Negation: Saying No

To negate is to say the opposite of something positive.

Consider the following two sentences:

In this picture, the baby is saying the negated form of what the man is saying. He (She?) is saying the opposite of what the man is saying:

I don't know how to drive a car.

And this is a shorter form of:

I do not know how to drive a car.

I think it's easy to understand that the word "not" gives us our negation. But where did that "do" come from?

. "do" is an "auxilliary" (helper) for English Negation

First, it's important to note that what is negated is a verb. Because verbs are action words, they are words that discribe what someone (or something) is doing. This might help you understand why "do" is used as an auxilliary for negation.


. "do" is only used sometimes, not every time.

There are 12 basic tenses and aspects in English.

For example, we can conjugate the verb "to sing" over these twelve tenses and aspects:

Tense/Aspect Positive Negated
Present SimpleI singI do not sing
(I don't sing)
PerfectI have sungI have not sung
(I haven't sung)
ProgressiveI am singingI am not singing
(I'm not singing)
Perfect ProgressiveI have been singingI have not been singing
(I haven't been singing)
Past SimpleI sangI did not sing
(I didn't sing)
PerfectI had sungI had not sung
(I hadn't sung)
ProgressiveI was singingI was not singing
(I wasn't singing)
Perfect ProgressiveI had been singingI had not been singing
(I hadn't been singing)
Future SimpleI will singI will not sing
(I won't sing)
PerfectI will have sungI will not have sung
(I won't have sung)
ProgressiveI will be singingI will not be singing
(I won't be singing)
Perfect ProgressiveI will have been singingI will not have been singing
(I won't have been singing)

Note there are two Tense/Aspects where the auxilliary "do" is required:

  1. The Simple Present, and
  2. the Simple Past.

And here's what makes those two Tense/Aspects special: They're both simple tense/aspects, and all the rest are compound tense/aspects.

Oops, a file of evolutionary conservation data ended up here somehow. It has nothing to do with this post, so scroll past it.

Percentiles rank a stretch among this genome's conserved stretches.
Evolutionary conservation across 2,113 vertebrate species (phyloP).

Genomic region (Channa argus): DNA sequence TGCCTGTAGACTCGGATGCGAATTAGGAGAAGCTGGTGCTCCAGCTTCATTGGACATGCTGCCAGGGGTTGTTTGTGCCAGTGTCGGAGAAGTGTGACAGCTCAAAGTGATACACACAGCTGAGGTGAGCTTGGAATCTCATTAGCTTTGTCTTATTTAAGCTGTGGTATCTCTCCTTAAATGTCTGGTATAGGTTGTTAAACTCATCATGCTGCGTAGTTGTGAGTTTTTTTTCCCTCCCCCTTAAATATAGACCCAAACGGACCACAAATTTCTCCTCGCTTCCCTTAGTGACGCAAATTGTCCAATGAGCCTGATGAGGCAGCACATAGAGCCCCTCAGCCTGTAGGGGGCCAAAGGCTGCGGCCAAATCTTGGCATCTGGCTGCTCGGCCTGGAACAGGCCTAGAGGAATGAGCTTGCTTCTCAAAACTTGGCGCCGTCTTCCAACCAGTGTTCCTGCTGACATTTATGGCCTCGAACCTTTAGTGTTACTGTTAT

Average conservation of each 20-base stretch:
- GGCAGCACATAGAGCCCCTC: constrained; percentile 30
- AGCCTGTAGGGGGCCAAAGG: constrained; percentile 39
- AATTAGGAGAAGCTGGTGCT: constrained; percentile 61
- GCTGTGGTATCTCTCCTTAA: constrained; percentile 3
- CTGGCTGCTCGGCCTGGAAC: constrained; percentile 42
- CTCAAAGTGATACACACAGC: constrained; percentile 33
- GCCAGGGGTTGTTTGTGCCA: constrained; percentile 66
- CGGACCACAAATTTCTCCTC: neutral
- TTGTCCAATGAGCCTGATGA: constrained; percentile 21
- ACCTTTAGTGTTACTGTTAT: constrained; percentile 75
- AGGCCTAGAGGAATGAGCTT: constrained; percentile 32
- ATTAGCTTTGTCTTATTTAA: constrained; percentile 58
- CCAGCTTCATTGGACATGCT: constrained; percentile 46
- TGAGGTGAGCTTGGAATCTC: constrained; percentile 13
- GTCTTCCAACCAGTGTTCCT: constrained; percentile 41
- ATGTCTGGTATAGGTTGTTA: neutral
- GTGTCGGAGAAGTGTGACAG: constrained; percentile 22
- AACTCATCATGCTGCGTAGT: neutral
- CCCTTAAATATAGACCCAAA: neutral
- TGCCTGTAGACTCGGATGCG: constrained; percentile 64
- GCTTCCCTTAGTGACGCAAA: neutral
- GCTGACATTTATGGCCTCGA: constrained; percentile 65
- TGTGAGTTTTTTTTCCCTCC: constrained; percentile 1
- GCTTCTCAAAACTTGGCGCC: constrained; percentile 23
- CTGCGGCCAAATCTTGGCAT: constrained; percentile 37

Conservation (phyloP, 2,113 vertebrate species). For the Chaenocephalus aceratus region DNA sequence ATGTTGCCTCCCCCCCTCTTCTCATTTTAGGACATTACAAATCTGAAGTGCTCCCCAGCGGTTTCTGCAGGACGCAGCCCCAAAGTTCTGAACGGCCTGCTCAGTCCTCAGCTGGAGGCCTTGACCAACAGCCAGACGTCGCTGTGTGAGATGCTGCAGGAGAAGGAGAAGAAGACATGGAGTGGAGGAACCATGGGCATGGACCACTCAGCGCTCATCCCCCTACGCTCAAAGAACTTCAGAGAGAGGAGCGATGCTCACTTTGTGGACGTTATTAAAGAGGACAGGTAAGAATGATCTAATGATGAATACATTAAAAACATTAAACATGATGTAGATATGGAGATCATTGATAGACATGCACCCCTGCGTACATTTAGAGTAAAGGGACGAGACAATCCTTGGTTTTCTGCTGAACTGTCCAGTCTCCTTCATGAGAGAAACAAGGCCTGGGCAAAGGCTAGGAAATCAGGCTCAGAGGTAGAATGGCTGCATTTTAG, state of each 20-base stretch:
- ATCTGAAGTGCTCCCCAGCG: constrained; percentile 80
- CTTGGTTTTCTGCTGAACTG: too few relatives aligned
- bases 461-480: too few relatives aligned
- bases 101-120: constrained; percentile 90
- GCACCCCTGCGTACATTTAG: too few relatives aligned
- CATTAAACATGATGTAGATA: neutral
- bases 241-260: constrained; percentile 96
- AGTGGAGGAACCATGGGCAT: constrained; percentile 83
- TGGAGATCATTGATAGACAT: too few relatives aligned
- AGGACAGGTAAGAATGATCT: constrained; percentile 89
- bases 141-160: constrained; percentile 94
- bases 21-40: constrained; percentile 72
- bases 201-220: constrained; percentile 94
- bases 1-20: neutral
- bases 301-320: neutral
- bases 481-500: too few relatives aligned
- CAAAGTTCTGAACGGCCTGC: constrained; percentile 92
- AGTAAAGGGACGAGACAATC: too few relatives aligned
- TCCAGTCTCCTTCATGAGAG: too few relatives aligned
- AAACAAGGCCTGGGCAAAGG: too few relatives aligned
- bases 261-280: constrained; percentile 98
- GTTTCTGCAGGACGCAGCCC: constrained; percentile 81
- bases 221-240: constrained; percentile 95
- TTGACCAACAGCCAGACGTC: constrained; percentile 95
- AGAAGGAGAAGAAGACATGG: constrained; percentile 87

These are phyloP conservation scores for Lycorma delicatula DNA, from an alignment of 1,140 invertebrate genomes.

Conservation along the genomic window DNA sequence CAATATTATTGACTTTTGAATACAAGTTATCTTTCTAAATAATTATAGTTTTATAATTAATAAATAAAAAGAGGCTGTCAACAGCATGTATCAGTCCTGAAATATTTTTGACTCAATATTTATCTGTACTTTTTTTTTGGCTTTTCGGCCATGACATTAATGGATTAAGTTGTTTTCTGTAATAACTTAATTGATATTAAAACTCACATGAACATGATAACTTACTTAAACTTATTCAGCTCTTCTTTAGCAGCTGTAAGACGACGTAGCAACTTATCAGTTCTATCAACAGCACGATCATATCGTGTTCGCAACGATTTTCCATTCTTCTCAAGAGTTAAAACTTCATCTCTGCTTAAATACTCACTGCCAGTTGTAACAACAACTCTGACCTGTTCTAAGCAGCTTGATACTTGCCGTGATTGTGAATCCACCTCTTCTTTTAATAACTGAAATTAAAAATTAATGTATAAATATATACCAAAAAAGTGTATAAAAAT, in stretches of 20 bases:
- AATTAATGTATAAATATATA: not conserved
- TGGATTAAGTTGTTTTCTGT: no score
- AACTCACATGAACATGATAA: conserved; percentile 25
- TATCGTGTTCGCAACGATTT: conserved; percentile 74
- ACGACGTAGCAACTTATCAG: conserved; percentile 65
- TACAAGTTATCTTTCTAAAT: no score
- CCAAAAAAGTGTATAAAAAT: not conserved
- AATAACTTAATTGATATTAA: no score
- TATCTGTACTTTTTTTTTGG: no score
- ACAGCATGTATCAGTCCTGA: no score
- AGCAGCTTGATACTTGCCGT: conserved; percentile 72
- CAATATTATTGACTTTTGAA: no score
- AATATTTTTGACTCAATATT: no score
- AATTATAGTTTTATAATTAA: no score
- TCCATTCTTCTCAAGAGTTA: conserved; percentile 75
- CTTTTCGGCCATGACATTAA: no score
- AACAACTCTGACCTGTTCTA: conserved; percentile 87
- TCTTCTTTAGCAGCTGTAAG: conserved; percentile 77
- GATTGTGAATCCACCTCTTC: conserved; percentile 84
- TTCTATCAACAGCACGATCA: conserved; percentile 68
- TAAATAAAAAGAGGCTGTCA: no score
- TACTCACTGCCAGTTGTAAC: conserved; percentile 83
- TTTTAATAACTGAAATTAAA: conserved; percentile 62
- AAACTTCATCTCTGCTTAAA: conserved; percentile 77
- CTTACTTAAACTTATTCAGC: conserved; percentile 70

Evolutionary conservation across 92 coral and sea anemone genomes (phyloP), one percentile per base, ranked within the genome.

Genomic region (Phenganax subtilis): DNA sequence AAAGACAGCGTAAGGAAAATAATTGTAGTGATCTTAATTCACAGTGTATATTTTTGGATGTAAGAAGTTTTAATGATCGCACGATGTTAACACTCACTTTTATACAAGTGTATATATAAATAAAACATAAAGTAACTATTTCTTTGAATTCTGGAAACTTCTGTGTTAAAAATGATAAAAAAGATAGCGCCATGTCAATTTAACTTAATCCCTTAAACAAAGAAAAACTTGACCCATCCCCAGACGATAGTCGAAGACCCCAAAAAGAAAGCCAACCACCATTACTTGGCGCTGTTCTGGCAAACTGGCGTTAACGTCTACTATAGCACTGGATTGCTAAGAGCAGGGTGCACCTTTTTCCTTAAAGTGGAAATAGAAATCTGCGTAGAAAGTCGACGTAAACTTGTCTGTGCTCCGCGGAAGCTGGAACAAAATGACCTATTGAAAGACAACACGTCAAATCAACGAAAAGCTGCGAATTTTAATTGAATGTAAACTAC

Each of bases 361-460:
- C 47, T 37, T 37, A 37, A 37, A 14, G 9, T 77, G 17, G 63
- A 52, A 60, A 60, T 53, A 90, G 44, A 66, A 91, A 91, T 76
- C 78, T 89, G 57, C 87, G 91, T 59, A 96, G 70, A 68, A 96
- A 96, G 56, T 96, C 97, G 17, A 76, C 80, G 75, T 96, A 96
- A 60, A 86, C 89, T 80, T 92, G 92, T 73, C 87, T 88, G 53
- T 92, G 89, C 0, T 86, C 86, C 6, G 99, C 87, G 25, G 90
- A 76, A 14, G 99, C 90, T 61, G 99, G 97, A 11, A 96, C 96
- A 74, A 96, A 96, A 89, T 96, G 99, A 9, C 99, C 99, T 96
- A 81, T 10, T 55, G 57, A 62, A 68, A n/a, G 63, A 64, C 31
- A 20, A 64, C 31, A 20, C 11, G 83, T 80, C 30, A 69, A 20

Simple means one word (For example, sing ).
        (one word)  
Compound means more than
one word
(For example, will sing ).
        (two words)  

So, in the following picture, the man is using a simple tense/aspect of "to know" (the Simple Present; one word "know"), and the baby is using a compound tense aspect of "to know" (the Simple Future; two words "will know"):

. Building a Negation: Example ONE, Past Perfect

We will show you the step-by-step process that converts a statement using a Past Perfect form of "to know" into its negated form.

To see this slideshow, move your mouse over each of the numbers on the "filmstrip" to see the steps by which a sentence involving the Past Perfect of "to know" gets negated:

. Building a Negation: Example TWO, Simple Present

Now let's convert a statement using a Simple Present form of "to know" into its negated counterpart:

. Building a Negation: Example THREE, Simple Past

Negating the Simple Past is sort of like the Simple Present, except there's an interesting little surprise in the middle!

. Building a Negation: Example FOUR, 3rd-Person, Singular, Simple Present

There's another complex negation which has little to do with Tense or Aspect, and that's negating the 3rd-Person, Singular, Simple Present.

It is rather like negating the Simple Past. As with the Simple Past, negating the 3rd-Person, Singular, Simple Present also requires the transfer of information from the verb to the auxiliary ("does"), as you will also see in Step 3 of the following slide show: